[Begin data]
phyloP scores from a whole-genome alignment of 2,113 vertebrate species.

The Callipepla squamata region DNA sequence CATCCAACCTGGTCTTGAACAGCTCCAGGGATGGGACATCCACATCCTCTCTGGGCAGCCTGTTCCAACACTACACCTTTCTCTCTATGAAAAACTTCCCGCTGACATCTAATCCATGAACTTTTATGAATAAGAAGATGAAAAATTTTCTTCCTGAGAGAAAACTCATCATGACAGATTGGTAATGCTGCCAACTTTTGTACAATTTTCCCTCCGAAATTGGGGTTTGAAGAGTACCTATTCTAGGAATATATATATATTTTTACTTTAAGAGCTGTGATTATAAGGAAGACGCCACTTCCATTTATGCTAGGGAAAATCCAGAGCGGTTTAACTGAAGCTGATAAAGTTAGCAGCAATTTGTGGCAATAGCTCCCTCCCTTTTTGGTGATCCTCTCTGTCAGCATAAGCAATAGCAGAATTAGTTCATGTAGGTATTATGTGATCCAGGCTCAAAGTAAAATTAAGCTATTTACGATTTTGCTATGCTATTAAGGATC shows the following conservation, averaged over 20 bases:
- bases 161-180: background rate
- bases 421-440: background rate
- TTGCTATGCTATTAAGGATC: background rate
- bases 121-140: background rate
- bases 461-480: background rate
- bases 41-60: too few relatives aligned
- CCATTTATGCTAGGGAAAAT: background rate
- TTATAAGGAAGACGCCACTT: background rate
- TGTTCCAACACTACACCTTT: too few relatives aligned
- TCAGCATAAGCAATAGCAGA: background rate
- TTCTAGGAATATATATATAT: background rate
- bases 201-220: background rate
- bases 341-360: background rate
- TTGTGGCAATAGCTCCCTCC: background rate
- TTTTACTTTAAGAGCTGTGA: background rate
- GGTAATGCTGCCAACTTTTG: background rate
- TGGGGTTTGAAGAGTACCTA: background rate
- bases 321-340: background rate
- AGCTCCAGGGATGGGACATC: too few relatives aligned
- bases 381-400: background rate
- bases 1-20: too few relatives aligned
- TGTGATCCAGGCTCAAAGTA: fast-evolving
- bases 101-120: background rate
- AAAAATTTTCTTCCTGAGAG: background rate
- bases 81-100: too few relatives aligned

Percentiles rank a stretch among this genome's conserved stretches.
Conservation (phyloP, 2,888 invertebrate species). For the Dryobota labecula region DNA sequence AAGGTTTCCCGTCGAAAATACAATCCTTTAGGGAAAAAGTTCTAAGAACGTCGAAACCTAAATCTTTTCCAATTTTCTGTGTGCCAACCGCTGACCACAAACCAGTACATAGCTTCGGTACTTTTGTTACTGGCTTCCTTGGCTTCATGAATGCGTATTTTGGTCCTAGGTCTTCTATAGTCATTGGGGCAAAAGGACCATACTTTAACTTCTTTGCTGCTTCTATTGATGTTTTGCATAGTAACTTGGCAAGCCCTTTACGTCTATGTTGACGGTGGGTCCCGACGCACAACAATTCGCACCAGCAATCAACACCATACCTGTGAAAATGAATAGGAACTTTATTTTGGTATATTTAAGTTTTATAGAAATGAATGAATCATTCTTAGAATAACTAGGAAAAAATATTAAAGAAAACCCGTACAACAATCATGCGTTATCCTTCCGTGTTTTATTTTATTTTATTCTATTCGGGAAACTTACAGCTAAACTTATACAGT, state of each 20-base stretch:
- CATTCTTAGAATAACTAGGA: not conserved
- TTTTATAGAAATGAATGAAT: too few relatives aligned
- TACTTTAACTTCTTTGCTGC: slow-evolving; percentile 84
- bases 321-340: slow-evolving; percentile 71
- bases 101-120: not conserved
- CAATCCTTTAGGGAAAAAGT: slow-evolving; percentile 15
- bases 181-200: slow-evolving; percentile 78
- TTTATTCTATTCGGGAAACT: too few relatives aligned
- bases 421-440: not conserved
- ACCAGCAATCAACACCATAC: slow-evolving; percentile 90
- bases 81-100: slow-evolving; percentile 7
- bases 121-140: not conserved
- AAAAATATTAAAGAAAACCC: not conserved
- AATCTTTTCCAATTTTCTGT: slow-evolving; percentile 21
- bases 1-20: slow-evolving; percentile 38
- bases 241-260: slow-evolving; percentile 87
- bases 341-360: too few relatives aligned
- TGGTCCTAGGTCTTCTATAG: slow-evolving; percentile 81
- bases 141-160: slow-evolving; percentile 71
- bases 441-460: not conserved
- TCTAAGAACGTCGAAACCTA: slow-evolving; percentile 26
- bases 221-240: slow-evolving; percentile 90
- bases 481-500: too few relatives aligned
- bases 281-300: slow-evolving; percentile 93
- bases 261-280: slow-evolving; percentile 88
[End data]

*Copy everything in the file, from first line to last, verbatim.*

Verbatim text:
phyloP scores from a whole-genome alignment of 2,113 vertebrate species.

The Callipepla squamata region DNA sequence CATCCAACCTGGTCTTGAACAGCTCCAGGGATGGGACATCCACATCCTCTCTGGGCAGCCTGTTCCAACACTACACCTTTCTCTCTATGAAAAACTTCCCGCTGACATCTAATCCATGAACTTTTATGAATAAGAAGATGAAAAATTTTCTTCCTGAGAGAAAACTCATCATGACAGATTGGTAATGCTGCCAACTTTTGTACAATTTTCCCTCCGAAATTGGGGTTTGAAGAGTACCTATTCTAGGAATATATATATATTTTTACTTTAAGAGCTGTGATTATAAGGAAGACGCCACTTCCATTTATGCTAGGGAAAATCCAGAGCGGTTTAACTGAAGCTGATAAAGTTAGCAGCAATTTGTGGCAATAGCTCCCTCCCTTTTTGGTGATCCTCTCTGTCAGCATAAGCAATAGCAGAATTAGTTCATGTAGGTATTATGTGATCCAGGCTCAAAGTAAAATTAAGCTATTTACGATTTTGCTATGCTATTAAGGATC shows the following conservation, averaged over 20 bases:
- bases 161-180: background rate
- bases 421-440: background rate
- TTGCTATGCTATTAAGGATC: background rate
- bases 121-140: background rate
- bases 461-480: background rate
- bases 41-60: too few relatives aligned
- CCATTTATGCTAGGGAAAAT: background rate
- TTATAAGGAAGACGCCACTT: background rate
- TGTTCCAACACTACACCTTT: too few relatives aligned
- TCAGCATAAGCAATAGCAGA: background rate
- TTCTAGGAATATATATATAT: background rate
- bases 201-220: background rate
- bases 341-360: background rate
- TTGTGGCAATAGCTCCCTCC: background rate
- TTTTACTTTAAGAGCTGTGA: background rate
- GGTAATGCTGCCAACTTTTG: background rate
- TGGGGTTTGAAGAGTACCTA: background rate
- bases 321-340: background rate
- AGCTCCAGGGATGGGACATC: too few relatives aligned
- bases 381-400: background rate
- bases 1-20: too few relatives aligned
- TGTGATCCAGGCTCAAAGTA: fast-evolving
- bases 101-120: background rate
- AAAAATTTTCTTCCTGAGAG: background rate
- bases 81-100: too few relatives aligned

Percentiles rank a stretch among this genome's conserved stretches.
Conservation (phyloP, 2,888 invertebrate species). For the Dryobota labecula region DNA sequence AAGGTTTCCCGTCGAAAATACAATCCTTTAGGGAAAAAGTTCTAAGAACGTCGAAACCTAAATCTTTTCCAATTTTCTGTGTGCCAACCGCTGACCACAAACCAGTACATAGCTTCGGTACTTTTGTTACTGGCTTCCTTGGCTTCATGAATGCGTATTTTGGTCCTAGGTCTTCTATAGTCATTGGGGCAAAAGGACCATACTTTAACTTCTTTGCTGCTTCTATTGATGTTTTGCATAGTAACTTGGCAAGCCCTTTACGTCTATGTTGACGGTGGGTCCCGACGCACAACAATTCGCACCAGCAATCAACACCATACCTGTGAAAATGAATAGGAACTTTATTTTGGTATATTTAAGTTTTATAGAAATGAATGAATCATTCTTAGAATAACTAGGAAAAAATATTAAAGAAAACCCGTACAACAATCATGCGTTATCCTTCCGTGTTTTATTTTATTTTATTCTATTCGGGAAACTTACAGCTAAACTTATACAGT, state of each 20-base stretch:
- CATTCTTAGAATAACTAGGA: not conserved
- TTTTATAGAAATGAATGAAT: too few relatives aligned
- TACTTTAACTTCTTTGCTGC: slow-evolving; percentile 84
- bases 321-340: slow-evolving; percentile 71
- bases 101-120: not conserved
- CAATCCTTTAGGGAAAAAGT: slow-evolving; percentile 15
- bases 181-200: slow-evolving; percentile 78
- TTTATTCTATTCGGGAAACT: too few relatives aligned
- bases 421-440: not conserved
- ACCAGCAATCAACACCATAC: slow-evolving; percentile 90
- bases 81-100: slow-evolving; percentile 7
- bases 121-140: not conserved
- AAAAATATTAAAGAAAACCC: not conserved
- AATCTTTTCCAATTTTCTGT: slow-evolving; percentile 21
- bases 1-20: slow-evolving; percentile 38
- bases 241-260: slow-evolving; percentile 87
- bases 341-360: too few relatives aligned
- TGGTCCTAGGTCTTCTATAG: slow-evolving; percentile 81
- bases 141-160: slow-evolving; percentile 71
- bases 441-460: not conserved
- TCTAAGAACGTCGAAACCTA: slow-evolving; percentile 26
- bases 221-240: slow-evolving; percentile 90
- bases 481-500: too few relatives aligned
- bases 281-300: slow-evolving; percentile 93
- bases 261-280: slow-evolving; percentile 88